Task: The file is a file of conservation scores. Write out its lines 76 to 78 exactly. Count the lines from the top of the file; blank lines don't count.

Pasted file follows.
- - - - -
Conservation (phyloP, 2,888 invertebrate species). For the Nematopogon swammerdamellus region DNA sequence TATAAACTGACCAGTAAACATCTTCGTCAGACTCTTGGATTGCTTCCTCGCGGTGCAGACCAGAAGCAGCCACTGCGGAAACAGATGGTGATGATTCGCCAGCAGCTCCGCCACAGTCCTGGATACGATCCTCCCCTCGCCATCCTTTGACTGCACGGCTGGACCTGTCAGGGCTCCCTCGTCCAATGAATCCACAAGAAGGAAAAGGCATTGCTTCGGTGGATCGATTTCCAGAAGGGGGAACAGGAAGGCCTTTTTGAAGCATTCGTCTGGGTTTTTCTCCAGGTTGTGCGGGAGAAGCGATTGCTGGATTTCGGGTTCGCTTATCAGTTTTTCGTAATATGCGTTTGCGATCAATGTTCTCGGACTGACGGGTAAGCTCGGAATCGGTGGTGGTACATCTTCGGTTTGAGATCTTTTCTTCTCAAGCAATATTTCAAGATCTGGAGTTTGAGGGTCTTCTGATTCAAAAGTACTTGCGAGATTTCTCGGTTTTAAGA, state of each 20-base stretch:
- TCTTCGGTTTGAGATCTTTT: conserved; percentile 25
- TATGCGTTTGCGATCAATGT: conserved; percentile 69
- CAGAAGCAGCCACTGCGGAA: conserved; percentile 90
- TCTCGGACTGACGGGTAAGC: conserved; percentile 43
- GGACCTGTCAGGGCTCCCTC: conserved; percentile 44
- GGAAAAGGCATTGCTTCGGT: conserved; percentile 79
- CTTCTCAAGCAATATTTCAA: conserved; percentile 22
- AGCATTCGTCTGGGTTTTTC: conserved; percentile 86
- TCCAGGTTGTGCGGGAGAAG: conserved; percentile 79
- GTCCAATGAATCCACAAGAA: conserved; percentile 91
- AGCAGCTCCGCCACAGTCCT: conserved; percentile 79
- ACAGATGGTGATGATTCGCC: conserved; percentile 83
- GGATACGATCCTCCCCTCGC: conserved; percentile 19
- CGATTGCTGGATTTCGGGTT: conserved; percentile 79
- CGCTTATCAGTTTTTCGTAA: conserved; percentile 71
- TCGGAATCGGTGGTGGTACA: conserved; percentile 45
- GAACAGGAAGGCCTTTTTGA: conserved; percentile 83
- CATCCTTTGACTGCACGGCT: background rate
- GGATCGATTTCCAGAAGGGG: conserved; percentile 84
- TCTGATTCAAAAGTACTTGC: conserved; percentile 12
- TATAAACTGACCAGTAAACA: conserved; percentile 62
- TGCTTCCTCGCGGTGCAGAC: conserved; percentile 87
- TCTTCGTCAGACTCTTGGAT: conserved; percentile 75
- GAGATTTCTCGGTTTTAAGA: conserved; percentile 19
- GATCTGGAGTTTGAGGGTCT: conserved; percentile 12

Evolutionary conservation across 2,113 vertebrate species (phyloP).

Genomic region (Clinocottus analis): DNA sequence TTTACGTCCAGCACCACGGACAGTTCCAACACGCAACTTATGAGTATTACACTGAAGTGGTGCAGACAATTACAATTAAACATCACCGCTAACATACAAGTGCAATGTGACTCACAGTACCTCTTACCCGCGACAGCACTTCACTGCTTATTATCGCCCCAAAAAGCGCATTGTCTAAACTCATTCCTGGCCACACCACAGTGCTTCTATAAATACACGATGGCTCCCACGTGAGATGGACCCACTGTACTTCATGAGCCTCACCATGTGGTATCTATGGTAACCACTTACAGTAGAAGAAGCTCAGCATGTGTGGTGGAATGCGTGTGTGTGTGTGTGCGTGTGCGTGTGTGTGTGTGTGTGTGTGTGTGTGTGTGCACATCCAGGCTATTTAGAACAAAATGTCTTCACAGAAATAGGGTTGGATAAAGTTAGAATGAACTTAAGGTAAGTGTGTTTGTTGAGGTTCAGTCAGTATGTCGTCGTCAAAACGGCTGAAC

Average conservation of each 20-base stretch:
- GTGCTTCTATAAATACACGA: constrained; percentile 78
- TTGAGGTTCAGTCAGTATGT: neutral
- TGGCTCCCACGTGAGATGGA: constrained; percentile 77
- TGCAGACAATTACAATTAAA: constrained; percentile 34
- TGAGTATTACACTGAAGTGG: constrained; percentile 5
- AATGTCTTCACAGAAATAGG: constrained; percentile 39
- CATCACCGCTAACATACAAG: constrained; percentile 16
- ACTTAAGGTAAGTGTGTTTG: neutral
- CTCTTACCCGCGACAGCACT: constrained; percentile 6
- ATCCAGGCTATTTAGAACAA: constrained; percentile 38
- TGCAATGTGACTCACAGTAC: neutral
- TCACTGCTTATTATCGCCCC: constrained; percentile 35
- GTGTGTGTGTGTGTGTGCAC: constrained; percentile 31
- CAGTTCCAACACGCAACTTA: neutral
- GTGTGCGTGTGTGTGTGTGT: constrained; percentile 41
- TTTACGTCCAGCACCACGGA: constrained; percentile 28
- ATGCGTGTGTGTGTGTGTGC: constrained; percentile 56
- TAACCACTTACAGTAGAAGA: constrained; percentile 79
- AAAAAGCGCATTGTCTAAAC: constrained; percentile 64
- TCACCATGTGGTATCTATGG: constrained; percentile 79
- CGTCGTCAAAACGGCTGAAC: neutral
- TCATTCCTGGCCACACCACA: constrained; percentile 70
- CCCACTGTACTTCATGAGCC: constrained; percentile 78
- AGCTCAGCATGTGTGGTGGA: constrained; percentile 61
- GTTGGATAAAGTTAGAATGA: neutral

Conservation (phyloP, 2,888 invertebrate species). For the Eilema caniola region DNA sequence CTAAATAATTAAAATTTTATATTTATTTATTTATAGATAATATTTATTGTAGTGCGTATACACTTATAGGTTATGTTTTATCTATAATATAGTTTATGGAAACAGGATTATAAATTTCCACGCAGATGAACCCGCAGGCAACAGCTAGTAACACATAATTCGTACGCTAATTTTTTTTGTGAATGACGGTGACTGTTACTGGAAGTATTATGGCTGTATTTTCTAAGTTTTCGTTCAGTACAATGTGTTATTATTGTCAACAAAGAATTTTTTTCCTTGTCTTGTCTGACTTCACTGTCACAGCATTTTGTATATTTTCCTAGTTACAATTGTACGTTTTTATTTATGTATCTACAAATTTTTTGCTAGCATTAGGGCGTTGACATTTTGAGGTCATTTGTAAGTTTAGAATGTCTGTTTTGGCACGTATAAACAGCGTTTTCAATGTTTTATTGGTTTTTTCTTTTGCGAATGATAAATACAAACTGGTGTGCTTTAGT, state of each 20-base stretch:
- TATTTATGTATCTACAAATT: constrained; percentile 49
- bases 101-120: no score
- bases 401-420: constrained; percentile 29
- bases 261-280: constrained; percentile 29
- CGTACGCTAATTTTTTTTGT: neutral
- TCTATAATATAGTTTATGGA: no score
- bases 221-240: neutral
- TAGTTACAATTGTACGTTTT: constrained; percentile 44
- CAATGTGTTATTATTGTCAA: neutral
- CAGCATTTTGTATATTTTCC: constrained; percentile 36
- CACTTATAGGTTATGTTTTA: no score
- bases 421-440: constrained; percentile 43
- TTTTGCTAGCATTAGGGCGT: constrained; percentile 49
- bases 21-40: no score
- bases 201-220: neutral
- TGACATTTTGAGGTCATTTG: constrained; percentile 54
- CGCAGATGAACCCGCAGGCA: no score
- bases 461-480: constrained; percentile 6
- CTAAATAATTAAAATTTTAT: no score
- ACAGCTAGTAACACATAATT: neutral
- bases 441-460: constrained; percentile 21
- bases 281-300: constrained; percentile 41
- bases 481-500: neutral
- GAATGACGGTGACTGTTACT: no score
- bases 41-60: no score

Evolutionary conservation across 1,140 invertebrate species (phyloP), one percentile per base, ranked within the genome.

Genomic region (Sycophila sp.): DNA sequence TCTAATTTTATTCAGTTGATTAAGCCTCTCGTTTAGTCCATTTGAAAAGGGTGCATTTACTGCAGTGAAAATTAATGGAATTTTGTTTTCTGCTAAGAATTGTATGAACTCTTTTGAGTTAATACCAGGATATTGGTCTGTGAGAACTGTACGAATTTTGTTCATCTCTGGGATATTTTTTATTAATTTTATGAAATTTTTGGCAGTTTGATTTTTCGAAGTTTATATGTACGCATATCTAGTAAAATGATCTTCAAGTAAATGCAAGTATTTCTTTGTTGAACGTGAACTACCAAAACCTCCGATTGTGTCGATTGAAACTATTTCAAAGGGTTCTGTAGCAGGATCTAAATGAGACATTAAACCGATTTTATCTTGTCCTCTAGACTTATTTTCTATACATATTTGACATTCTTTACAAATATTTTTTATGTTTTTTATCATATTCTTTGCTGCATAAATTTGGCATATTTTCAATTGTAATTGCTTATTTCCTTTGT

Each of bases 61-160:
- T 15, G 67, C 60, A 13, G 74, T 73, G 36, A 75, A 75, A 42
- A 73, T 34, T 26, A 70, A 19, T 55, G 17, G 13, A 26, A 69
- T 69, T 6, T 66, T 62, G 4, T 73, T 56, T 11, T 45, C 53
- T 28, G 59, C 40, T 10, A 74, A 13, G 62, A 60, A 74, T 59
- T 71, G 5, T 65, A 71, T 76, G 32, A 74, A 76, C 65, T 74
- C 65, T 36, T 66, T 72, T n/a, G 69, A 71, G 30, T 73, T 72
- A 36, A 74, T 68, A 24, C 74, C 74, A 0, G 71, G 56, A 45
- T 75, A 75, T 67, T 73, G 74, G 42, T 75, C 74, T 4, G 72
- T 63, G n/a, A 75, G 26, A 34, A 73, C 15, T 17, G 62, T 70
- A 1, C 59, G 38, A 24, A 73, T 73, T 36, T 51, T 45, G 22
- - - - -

- bases 441-460: constrained; percentile 21
- bases 281-300: constrained; percentile 41
- bases 481-500: neutral